When you think about the most important skills to teach your kids, what comes to mind At the top of my list are the four C s – critical thinking, collaboration, communication, and creativity. While many of our amazing schools prioritize teaching these skills to our kids, so much of what they need to learn in these areas can and should come from us, their parents. Yet, many of us just don't know where to start.
Turns out, there s a process that can help us figure this out. To create a home life where everyone feels safe enough to explore. To help us respond thoughtfully to our kids questions and needs, rather than react without thought. To have meaningful conversations with our teen about things that matter.
Well, empathy is about stepping into the shoes of other people, understanding their feelings and perspectives, and using that understanding to guide our actions. It's different from expressions of sympathy – like pity or feeling sorry for somebody – because these don't involve our trying to understand the other person’s emotions or point of view.
Sometimes, empathy is misunderstood as the golden rule – do unto others as you would have them do unto you. The reason this isn t quite right is that the golden rule assumes that the person you are trying to empathize with would want you to do for them what you would want done for you it assumes that your interests coincide with theirs.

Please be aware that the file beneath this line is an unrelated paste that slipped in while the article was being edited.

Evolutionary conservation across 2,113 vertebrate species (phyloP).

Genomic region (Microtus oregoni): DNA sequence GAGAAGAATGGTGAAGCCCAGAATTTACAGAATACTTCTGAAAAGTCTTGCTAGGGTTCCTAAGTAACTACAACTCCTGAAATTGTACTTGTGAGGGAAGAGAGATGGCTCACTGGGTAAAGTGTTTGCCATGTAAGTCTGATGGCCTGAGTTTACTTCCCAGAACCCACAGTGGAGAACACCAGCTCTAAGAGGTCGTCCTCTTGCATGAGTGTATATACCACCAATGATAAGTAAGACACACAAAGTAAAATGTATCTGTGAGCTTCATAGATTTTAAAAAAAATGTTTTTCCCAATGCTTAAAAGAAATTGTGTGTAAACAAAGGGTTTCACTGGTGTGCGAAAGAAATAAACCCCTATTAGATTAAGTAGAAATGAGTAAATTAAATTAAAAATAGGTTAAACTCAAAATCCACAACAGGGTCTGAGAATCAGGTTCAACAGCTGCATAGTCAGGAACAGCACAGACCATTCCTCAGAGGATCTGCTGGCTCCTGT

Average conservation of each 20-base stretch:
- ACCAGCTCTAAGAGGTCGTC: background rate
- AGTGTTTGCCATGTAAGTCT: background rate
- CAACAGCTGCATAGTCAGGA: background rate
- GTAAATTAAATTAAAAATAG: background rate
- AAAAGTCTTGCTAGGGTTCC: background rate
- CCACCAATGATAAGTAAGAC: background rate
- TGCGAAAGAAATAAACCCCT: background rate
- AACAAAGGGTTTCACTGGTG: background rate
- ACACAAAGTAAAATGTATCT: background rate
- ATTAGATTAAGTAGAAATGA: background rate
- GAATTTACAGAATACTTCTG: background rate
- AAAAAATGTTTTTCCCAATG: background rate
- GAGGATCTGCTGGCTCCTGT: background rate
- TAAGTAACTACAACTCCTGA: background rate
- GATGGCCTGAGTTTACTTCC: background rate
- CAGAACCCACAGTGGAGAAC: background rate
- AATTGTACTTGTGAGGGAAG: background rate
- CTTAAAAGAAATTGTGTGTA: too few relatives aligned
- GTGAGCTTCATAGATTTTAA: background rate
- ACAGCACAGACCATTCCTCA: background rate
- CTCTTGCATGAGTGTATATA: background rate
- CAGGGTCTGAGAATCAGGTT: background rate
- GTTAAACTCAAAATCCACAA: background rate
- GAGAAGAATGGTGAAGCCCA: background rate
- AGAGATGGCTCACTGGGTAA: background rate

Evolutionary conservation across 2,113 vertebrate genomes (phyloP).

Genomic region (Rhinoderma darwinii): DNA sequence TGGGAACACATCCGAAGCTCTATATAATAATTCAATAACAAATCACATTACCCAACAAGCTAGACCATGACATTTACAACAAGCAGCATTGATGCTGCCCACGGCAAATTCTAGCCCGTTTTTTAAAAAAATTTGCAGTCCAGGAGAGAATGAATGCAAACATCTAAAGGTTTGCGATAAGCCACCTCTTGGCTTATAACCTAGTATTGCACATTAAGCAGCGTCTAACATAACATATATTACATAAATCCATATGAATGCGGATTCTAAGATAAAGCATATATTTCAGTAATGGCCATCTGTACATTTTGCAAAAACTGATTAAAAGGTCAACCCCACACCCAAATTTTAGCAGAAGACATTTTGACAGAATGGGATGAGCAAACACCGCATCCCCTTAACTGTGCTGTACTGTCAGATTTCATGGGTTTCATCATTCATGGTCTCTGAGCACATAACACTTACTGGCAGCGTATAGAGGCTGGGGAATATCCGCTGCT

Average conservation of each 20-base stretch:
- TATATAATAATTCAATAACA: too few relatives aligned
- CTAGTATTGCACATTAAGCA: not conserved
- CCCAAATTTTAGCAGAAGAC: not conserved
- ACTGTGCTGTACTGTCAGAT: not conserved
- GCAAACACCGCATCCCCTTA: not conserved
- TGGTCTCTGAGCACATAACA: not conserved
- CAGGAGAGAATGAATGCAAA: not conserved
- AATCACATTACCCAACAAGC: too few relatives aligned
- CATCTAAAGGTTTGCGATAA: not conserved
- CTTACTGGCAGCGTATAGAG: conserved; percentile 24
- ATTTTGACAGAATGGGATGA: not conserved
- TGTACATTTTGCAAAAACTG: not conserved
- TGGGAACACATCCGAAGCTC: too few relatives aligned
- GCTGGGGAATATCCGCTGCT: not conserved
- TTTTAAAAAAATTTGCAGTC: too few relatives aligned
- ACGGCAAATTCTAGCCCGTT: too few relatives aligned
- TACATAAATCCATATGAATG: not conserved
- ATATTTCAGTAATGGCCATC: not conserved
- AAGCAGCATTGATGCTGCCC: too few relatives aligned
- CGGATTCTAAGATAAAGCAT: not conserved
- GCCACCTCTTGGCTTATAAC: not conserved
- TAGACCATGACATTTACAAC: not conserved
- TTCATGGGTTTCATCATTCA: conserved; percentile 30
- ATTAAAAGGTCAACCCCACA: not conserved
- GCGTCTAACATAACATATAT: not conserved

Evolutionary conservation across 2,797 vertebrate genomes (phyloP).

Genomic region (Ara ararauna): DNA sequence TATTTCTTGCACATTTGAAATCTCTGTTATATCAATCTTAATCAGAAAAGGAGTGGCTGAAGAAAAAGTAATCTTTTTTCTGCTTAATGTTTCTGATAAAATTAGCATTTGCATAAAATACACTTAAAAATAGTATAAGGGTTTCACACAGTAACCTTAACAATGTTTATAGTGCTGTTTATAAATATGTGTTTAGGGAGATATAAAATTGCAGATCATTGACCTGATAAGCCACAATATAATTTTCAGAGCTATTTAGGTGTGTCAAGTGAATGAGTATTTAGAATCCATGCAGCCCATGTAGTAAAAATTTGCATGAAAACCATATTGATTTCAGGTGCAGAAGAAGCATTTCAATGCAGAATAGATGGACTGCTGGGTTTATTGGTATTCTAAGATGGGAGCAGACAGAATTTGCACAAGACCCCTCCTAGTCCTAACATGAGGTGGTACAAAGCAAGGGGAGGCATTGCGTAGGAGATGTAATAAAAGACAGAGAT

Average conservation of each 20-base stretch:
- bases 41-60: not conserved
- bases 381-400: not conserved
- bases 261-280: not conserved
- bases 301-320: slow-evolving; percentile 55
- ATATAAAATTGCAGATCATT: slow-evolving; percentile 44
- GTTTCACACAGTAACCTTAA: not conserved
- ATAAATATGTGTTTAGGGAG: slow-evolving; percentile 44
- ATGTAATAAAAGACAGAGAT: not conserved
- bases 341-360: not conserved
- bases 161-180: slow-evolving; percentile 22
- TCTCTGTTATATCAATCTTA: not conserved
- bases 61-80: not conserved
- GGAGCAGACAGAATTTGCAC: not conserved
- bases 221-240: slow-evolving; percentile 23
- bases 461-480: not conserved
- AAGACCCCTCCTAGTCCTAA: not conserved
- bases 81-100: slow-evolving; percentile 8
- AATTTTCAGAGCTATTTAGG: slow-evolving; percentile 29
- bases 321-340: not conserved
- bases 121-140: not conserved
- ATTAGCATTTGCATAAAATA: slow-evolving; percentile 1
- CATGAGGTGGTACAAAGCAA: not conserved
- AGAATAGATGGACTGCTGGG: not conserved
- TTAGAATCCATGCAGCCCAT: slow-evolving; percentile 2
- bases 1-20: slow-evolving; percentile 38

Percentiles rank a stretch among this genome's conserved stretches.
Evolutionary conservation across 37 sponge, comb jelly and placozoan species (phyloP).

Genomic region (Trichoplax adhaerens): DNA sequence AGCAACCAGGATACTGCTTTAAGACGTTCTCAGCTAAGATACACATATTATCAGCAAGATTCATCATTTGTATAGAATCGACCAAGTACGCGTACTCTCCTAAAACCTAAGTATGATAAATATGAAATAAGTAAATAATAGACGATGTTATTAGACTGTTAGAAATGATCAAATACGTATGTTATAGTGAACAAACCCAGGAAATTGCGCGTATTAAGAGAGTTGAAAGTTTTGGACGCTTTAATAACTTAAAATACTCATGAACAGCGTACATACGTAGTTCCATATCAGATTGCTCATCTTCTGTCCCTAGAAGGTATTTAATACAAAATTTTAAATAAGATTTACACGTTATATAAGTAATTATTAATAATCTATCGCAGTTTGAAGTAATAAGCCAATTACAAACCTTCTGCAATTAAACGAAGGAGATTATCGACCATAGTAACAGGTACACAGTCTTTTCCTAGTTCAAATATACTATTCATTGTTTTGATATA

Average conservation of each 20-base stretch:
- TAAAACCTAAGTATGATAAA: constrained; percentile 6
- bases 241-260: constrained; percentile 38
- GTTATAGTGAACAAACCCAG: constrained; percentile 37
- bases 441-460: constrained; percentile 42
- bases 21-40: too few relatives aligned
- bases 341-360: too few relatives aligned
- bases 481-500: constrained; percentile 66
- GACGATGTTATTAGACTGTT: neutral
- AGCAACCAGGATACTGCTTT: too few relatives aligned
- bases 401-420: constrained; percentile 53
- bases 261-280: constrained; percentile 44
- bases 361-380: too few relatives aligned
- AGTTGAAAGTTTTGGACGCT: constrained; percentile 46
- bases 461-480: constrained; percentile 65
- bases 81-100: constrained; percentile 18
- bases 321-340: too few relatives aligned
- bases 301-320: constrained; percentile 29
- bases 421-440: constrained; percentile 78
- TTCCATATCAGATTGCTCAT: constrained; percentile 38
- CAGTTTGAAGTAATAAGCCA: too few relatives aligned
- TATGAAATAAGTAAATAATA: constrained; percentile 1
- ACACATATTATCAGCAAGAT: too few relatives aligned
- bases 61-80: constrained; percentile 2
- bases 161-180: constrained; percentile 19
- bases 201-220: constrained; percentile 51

What empathy really is is more like the platinum rule do unto others as they would have you do unto them. The platinum rule asks us to resist the temptation of projecting our own experiences, views or needs onto others, and to understand them and their needs well enough to do what they want from us, and not just do what we would want from them.
And guess what Your kids can do this with you and one another, too. Children as young as two or three have the ability to put themselves in someone else s shoes, meaning they can practice (cognitive) empathy. This also means that they can practice the platinum rule alongside you. For example, when my son used to see his big sister crying or sad, he d offer her his paci, since that s what made him feel better. As he got older, however, and he saw she was sad, he d go and find her lovie going from the golden rule to the platinum rule understanding that what she needed from him was what made her feel better, not what made him feel better.
Empathy is all about tuning in with yourself and your kids. It's about thoughtful reflection, deep understanding and careful listening all of which are super important when you re having conversations with your kids about the things that matter most.
Alison Trachtman Hill?? ?????????????????????????????????????????????????????? www.ci4y.com.